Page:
Expanding the airport | AspenTimes.com

Expanding the airport

Jennifer DavorenAspen Times Staff Writer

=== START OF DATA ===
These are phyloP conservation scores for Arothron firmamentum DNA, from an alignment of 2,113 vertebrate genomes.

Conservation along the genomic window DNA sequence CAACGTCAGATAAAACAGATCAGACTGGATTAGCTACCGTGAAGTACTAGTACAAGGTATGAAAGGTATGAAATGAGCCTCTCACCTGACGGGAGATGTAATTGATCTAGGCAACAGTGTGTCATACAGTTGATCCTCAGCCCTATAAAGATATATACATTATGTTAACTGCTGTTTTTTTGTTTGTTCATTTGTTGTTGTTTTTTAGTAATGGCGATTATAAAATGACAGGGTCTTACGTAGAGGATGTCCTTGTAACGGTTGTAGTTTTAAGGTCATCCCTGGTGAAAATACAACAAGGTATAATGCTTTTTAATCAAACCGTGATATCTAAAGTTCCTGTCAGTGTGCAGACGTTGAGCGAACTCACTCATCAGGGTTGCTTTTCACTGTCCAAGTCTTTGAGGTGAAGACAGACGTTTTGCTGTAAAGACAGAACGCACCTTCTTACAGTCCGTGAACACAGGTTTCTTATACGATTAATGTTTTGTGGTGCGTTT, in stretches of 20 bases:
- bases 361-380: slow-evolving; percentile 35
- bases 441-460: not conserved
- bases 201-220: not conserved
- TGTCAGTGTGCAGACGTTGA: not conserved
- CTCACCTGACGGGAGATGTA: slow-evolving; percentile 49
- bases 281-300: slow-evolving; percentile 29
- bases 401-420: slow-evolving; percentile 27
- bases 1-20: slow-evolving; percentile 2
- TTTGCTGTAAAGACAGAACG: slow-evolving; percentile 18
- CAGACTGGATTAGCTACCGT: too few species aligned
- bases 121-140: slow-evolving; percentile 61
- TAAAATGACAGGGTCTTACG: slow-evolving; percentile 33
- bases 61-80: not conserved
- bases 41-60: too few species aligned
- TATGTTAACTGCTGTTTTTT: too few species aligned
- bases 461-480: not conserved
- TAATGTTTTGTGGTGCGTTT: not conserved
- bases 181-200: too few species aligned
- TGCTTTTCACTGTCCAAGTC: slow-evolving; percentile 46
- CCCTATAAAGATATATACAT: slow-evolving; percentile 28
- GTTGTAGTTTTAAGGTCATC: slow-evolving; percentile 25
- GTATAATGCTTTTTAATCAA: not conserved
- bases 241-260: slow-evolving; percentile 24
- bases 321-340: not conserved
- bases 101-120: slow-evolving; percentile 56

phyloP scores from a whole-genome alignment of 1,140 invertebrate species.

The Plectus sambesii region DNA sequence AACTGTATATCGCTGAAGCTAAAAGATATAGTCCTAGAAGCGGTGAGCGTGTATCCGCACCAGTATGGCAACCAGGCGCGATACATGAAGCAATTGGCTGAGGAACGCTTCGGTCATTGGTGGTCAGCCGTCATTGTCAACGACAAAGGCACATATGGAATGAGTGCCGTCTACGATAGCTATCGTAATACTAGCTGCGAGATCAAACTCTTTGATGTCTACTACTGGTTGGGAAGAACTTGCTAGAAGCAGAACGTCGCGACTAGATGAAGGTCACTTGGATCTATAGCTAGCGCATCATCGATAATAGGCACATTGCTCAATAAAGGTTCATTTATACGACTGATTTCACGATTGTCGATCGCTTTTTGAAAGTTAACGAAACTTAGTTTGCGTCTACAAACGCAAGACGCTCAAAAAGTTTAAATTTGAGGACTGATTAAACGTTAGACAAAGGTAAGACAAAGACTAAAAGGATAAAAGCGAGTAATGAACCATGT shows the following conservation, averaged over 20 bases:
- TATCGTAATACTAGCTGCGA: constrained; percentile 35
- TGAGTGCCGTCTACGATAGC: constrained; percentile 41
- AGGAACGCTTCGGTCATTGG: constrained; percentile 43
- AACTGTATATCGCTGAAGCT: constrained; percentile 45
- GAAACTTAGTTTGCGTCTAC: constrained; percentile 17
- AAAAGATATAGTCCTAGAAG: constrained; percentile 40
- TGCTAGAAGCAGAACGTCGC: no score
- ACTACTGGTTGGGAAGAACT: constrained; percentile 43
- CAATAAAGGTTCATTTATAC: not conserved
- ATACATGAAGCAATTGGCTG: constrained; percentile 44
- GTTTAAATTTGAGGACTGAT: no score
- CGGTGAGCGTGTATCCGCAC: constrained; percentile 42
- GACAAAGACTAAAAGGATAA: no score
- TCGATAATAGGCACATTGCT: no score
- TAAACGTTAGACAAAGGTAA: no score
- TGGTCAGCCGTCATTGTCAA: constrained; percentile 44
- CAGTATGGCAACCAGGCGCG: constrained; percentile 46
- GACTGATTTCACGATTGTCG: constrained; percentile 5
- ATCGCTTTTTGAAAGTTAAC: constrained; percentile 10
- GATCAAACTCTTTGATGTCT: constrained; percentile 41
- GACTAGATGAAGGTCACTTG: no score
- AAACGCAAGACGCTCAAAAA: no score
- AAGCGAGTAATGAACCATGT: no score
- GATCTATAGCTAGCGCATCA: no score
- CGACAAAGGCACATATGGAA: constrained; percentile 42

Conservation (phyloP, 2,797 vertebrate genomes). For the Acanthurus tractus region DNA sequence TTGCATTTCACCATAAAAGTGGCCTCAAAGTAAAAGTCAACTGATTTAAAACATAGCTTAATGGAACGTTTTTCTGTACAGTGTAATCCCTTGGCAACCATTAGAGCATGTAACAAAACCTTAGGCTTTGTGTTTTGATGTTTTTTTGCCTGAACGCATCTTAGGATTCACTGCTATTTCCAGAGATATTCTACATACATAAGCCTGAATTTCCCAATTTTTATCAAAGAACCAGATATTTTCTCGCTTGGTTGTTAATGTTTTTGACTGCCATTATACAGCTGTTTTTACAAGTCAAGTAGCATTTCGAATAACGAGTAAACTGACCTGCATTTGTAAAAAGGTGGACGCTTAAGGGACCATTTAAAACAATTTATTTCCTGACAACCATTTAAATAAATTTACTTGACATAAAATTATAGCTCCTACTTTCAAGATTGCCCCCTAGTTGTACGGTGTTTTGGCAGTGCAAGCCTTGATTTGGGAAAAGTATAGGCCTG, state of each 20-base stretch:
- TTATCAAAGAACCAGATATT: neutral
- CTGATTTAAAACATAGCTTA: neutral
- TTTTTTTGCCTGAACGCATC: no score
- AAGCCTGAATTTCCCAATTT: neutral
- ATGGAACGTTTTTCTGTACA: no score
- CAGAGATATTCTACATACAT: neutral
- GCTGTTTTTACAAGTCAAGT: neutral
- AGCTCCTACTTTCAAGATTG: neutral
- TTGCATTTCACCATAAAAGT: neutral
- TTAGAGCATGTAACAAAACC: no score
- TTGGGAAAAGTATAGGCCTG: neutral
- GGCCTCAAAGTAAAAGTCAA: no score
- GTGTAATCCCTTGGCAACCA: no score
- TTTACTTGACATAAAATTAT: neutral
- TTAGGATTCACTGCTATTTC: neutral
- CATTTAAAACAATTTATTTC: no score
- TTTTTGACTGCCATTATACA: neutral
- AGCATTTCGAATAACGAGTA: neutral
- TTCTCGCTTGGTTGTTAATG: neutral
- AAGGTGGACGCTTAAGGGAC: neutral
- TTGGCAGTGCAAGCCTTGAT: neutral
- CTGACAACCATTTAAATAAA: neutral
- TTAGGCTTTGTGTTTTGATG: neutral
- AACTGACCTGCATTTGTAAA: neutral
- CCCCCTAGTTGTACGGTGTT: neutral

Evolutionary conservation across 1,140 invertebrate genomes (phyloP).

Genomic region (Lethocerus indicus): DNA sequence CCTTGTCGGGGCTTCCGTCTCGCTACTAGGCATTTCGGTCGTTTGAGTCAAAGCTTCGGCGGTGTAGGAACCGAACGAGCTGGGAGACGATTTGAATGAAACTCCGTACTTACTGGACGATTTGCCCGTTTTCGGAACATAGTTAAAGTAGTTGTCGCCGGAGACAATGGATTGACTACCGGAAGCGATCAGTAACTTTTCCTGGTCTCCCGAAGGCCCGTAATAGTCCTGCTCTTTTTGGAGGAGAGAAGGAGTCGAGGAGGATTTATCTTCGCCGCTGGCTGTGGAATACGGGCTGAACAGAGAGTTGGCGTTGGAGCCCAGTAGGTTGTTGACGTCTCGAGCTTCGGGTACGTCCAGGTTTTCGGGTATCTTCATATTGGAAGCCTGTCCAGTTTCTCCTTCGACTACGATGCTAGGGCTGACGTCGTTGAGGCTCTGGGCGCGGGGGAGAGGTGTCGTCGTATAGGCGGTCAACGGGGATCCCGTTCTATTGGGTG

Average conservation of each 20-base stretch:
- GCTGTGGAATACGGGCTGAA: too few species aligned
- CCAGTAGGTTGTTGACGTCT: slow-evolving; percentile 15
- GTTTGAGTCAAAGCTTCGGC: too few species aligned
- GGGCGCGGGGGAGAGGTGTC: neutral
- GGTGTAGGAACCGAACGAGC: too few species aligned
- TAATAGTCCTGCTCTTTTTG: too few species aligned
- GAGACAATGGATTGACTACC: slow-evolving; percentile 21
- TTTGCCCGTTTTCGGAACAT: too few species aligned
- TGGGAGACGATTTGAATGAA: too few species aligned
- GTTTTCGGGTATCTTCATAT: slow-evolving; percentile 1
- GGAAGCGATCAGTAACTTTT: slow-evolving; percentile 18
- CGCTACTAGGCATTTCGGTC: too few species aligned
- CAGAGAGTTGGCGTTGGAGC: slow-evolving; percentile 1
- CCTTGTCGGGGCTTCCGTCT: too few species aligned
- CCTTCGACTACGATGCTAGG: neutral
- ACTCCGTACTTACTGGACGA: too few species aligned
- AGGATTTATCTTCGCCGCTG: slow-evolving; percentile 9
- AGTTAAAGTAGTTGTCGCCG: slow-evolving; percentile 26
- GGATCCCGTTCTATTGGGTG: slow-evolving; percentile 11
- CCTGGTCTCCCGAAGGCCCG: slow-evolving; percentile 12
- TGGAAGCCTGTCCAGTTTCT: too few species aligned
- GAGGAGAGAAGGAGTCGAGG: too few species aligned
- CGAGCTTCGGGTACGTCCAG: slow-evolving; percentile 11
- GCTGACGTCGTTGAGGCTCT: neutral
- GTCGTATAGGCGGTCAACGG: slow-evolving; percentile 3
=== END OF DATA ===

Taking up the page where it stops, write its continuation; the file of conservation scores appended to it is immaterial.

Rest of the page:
Forget the “S-curves” of Highway 82 – the true “Entrance to Aspen” lies at the foot of Shale Bluffs.The Aspen/Pitkin County Airport brings more than 400,000 passengers to town each year, and pumps hundreds of millions of dollars into the local economy through everything from employee salaries to visitors shopping. It’s the third-busiest airport in the state, thanks to heavy ski-season traffic.The airport is vital to Aspen – no question. It’s also the source of major noise, traffic and disturbance, even more so if it enters a multi-year construction cycle. So it’s understandable that the 20-year airport master plan now being crafted – a plan that envisions expansions to both the runway and the terminal building – would trigger a spirited Aspen debate.Thus far, as county commissioners and a citizen advisory panel have studied the options, the discussion has been fairly civil. But things could heat up next month, when the completed master plan enters the formal review process.Fasten your seat belts.”Corner to corner” Those who have proposed changes to the Aspen/Pitkin County Airport over the years have learned to tread lightly.”Issues about the airport were always sort of prevalent around the county … and it was always a very sensitive policy issue,” recalled Suzanne Konchan, Pitkin County manager from 1995 to 2000.Konchan was fairly new to the county manager’s office when the infamous airport battle of 1996 – when Pitkin County voters shot down a proposed runway expansion and the addition of 737 jet service to Aspen – flared up. But she was a seasoned veteran by the time county officials began discussing their outdated airport master plan in 2000.The last Aspen/Pitkin County Airport Master Plan was completed in the early 1980s, when both Continental and United Airlines were “in full swing,” Konchan said. More than a decade later, county officials determined that drastic changes in the airline industry, the Federal Aviation Administration and Aspen necessitated a new master plan.”And, rather than come in and do amendments to the old master plan, they decided they would rather have a long-term vision, and know what’s on the horizon,” Konchan said.This involved the hiring of a brand-new team. The county chose Barnard Dunkelberg & Co., an Oklahoma-based consulting group, and hired Konchan – who resigned as county manager three years ago for a move to Florida – to act as the county’s liaison on the project.The group traveled to Aspen early last year for “a comprehensive look at the airport, pretty much from corner to corner,” said Jim Elwood, aviation director since 2001. The team inspected the airport from top to bottom, then asked the county commissioners if there were any issues they wanted to exclude from the analysis.”They said `just one – respect the vote of the people in 1996 that said we don’t want 737s,'” Elwood recalled. “That has allowed the master plan team to take a very fresh look at the airport.”The team focused on three key areas: the runway, the terminal building and the open land on the airport’s west side. Predictably, several months later the team’s “working paper” suggested three strategies: lengthen the runway, expand the terminal and reserve the west side – really, the only open space available on the airport property – for future development.”The Aspen airport has a pretty limited piece of ground, in terms of width and length,” Konchan said, listing Highway 82, the Roaring Fork River and the surrounding mountains as de facto boundaries for airport growth. “Yes, there’s some developable land on the west side, and there’s the potential to expand … but it’s better to reserve it for potential uses in the future, because, really, you don’t have anywhere else to go.”The final draft of the master plan will include this suggestion, as well as the team’s advice on the runway and terminal building, Konchan said. A roomier runwayThe last draft of the working paper – presented Aug. 25 to citizens and stakeholders on the county’s Airport Master Plan Study Advisory Committee – offered the planning team’s support of a 1,000-foot extension to the runway’s south end.This extension would only allow for takeoffs to the north, Elwood notes. It would not lead to an expanded flight schedule, nor would it usher in a new era of larger jets.”The runway extension is not related to bigger airplanes,” Elwood said. “The master plan team came to the conclusion early on … that our future is really based on regional jets.”Regional jets are smaller aircraft with wingspans of 95 feet or less and a capacity of 100 passengers. Airport officials set their sights on regional jets not long after the ’96 vote, and all master plan suggestions will be geared toward this type of plane.Aircraft manufacturers recently discontinued the BAE 146 and RJ 85, the two commercial planes that currently fly into Aspen. With these planes coming off of the market, officials said, the airport’s transition to regional jets is especially timely.A terminal in transitionSeptember 11 brought sweeping changes to the airline industry in terms of service as well as security. The Aspen airport must reflect this shift, and turn its terminal into “the most flexible space possible to deal with future changes in the airline industry,” said Mark MacFarland, a member of the consulting team.”Everybody realizes that there will need to be passenger terminal improvements in the future,” MacFarland told the advisory committee in August. “The task now is to understand what the short-term improvements are and what the long-term improvements might be.”Whichever route Pitkin County chooses, consultants said, airport officials need to enlarge the terminal soon. “While certain portions of the terminal building are adequate for today’s needs, major portions of the building are inadequate for existing and future passenger demands,” consultants state in the working paper.Several “constraint areas” were studied by the master plan team during their review of the airport. Chief among them:- Office space for airlines. “Inadequate operations space and equipment storage space compete with office and baggage handling functions,” the working paper reads.- The airport departure lounge. “Space needs to be provided for multiple departures, due to frequent off-schedule operations. Existing space has also been lost to expanded security screening requirements,” the paper reads.- Security screening checkpoint. “The location of the queuing area for security is problematic, because it requires passengers to traverse back and forth across a ramp through the queuing line,” the paper reads. “It does not leave a proper circulation area from the ticket lobby to the baggage claim hall.”- Ticket lobby/general seating areas. “Implementation of checked baggage screening has occupied a portion of the ticket lobby and displaced both ticket queuing and seating areas,” the paper reads.The current terminal measures 44,000 square feet. According to master plan estimates, the building is far too small.”If a new terminal were to be built to accommodate current levels of activity, the gross area would be approximately 67,000 feet,” says the working paper. However, if the airport wants to plan for increased future use, a thoroughly renovated terminal would measure between 75,000 and 80,000 feet. The working paper suggests several options, both short- and long-term, for terminal improvements. Each long-term option involves construction, mostly in the form of additions to the north or south end of the building. The paper also suggests a split-level, two-story terminal to improve passenger flow.As for immediate needs, the draft plan suggests that the passenger boarding area or “holdroom,” the security screening area and the airline offices receive priority. Simple suggested projects include the addition of a hallway to connect the ticketing and baggage claim areas; the reconfiguration of the concessions area; and the relocation of the airport administration offices, which would provide an additional 1,250 square feet of terminal space. The team has not determined what plan will ultimately be presented to Pitkin County commissioners. However, as MacFarland told the advisory committee on Aug. 25, the solution will take the current economic climate into account.”We’re not going to suggest something that’s not feasible from a financial standpoint,” he said.Options, opinions Elwood, for one, is staying out of the impending debate. The proposed expansions of the terminal and runway would, theoretically, make his job easier, but he’s not ready to endorse anything.”I’m here to make sure that the issues of the community are addressed in the master plan,” he said.The task of advocacy, Elwood said, falls to the members of the Airport Master Plan Study Advisory Committee. Pitkin County Commissioners tapped a variety of “stakeholders” to serve on the committee, which reviews the working papers and draft plans as they become available.The advisory committee comprises a variety of airport users, including passengers and pilots; airport neighbors, especially residents of Woody Creek and the nearby North 40 development; and representatives of several local businesses. “Their purpose is to bring forward and challenge the master plan team to make sure that they’ve included the perspectives of those individuals and those representing larger groups,” Elwood said.The tourism industry supports airport growth. Bill Tomcich, president of the reservations agency Stay Aspen Snowmass, noted recently that the airport offers visitors both their first and last looks at Aspen.”We’d like to make it as pleasant for visitors as possible,” agreed Hana Pevny, president of the Aspen Chamber Resort Association.Additional voices on the advisory panel vary. Some oppose growth completely, while others fear growing too fast. When presented with drawings of potential terminal expansions, Woody Creek resident Phil Holstein said, “It’s very elegant and gives everybody a lot of elbow room, but it’s hardly necessary for an airport like Aspen’s.”Some, understandably enough, just fear the commotion that comes with construction. North 40 residents already deal with jet noise on a daily basis, and some say the addition of construction crews would be nearly unbearable.Another noisy nuisance: If the terminal building is moved during expansion, it would no longer block noise from departing jets.”That’s going to be too loud for us,” noted North 40 resident Jackie Francis during a recent meeting.But some residents worry that the advisory process doesn’t have room for every opinion. Dwight Shellman, a resident of Woody Creek and a former Pitkin County commissioner, frequently attends Study Advisory Committee meetings and doesn’t seem to be a believer in the “public comment” process. “It’s like trying to turn a battleship,” Shellman said. Shellman coordinates a group of airport neighbors, including a large constituency in Woody Creek, who believe the process “is not really available for any changes that our input would provide.” That’s partly due, Shellman said, to the tourism industry influence over large community issues.Rather than participating at the advisory level, Shellman said, “we’re going to wait for the plan to be complete, and we will take it up with the Planning [and Zoning] Commission.”Shellman’s group doesn’t oppose airport growth, but supports what he calls common-sense solutions to today’s constraints in the terminal.”The short answer, that’s been apparent for years, is that we need to add about 2,500 feet,” Shellman said. “There is a need to add at the baggage end of the airport and to the downvalley end for more operational space for the airlines, and we need to include an enlargement for the holding area.” Preliminary discussions among county officials seem to support airport growth. In June, Elwood joined the master plan team at a meeting of the Pitkin County commissioners in order to present their preliminary findings. Three of five commissioners (Mick Ireland and Shellie Roy were absent) offered their tentative support of the runway and terminal expansions. But the real test will come next month, when commissioners, county planners and the general public will review the completed master plan.The future of flyingThe final draft of the Aspen/Pitkin County Airport master plan should appear in mid-November, when consultants finally present the document to county commissioners. After a quick review, commissioners will hand the plan to the planning and zoning board for additional comments.From there, the document will receive a public review.”It will go through all of the public hearing processes that would be expected of any significant document,” Elwood said. “The community will have plenty of opportunity to voice their thoughts, questions, and concerns about the document and what might be included in it.”Several months will likely pass before the county commissioners make a final decision. Still, that’s a plus for airport stakeholders, Elwood said.”What we were hoping for is, by doing those steps, that the master plan, when we get to the public hearing component, has heard most of the community perspectives that may come forward,” Elwood said.Jennifer Davoren’s e-mail address is jenniferd@aspentimes.com